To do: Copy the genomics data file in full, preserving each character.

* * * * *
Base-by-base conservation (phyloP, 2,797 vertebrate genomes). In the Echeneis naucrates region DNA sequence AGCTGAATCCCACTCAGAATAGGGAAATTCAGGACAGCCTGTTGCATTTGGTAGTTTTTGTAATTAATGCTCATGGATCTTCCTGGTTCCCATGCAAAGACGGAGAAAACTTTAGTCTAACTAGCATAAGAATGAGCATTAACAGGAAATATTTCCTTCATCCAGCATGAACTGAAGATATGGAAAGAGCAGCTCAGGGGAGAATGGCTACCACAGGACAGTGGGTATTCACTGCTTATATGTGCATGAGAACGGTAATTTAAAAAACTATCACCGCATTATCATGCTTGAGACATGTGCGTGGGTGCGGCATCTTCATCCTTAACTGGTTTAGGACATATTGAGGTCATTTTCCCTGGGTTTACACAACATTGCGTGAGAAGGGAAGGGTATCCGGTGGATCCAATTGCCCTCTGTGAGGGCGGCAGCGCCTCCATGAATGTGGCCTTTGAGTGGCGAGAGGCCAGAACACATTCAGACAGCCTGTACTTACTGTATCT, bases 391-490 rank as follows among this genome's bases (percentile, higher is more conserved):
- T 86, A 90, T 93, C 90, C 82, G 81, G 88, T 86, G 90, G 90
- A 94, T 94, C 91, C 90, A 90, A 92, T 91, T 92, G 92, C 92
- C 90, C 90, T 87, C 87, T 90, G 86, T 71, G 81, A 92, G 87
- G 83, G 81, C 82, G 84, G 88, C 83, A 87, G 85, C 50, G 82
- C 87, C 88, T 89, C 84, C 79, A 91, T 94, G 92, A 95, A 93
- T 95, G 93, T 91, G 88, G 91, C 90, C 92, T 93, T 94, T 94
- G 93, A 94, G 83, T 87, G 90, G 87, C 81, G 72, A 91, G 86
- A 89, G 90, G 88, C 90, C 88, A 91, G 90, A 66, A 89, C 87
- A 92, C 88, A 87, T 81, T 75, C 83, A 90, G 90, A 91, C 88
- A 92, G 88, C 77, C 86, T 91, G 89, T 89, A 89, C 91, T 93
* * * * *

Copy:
Base-by-base conservation (phyloP, 2,797 vertebrate genomes). In the Echeneis naucrates region DNA sequence AGCTGAATCCCACTCAGAATAGGGAAATTCAGGACAGCCTGTTGCATTTGGTAGTTTTTGTAATTAATGCTCATGGATCTTCCTGGTTCCCATGCAAAGACGGAGAAAACTTTAGTCTAACTAGCATAAGAATGAGCATTAACAGGAAATATTTCCTTCATCCAGCATGAACTGAAGATATGGAAAGAGCAGCTCAGGGGAGAATGGCTACCACAGGACAGTGGGTATTCACTGCTTATATGTGCATGAGAACGGTAATTTAAAAAACTATCACCGCATTATCATGCTTGAGACATGTGCGTGGGTGCGGCATCTTCATCCTTAACTGGTTTAGGACATATTGAGGTCATTTTCCCTGGGTTTACACAACATTGCGTGAGAAGGGAAGGGTATCCGGTGGATCCAATTGCCCTCTGTGAGGGCGGCAGCGCCTCCATGAATGTGGCCTTTGAGTGGCGAGAGGCCAGAACACATTCAGACAGCCTGTACTTACTGTATCT, bases 391-490 rank as follows among this genome's bases (percentile, higher is more conserved):
- T 86, A 90, T 93, C 90, C 82, G 81, G 88, T 86, G 90, G 90
- A 94, T 94, C 91, C 90, A 90, A 92, T 91, T 92, G 92, C 92
- C 90, C 90, T 87, C 87, T 90, G 86, T 71, G 81, A 92, G 87
- G 83, G 81, C 82, G 84, G 88, C 83, A 87, G 85, C 50, G 82
- C 87, C 88, T 89, C 84, C 79, A 91, T 94, G 92, A 95, A 93
- T 95, G 93, T 91, G 88, G 91, C 90, C 92, T 93, T 94, T 94
- G 93, A 94, G 83, T 87, G 90, G 87, C 81, G 72, A 91, G 86
- A 89, G 90, G 88, C 90, C 88, A 91, G 90, A 66, A 89, C 87
- A 92, C 88, A 87, T 81, T 75, C 83, A 90, G 90, A 91, C 88
- A 92, G 88, C 77, C 86, T 91, G 89, T 89, A 89, C 91, T 93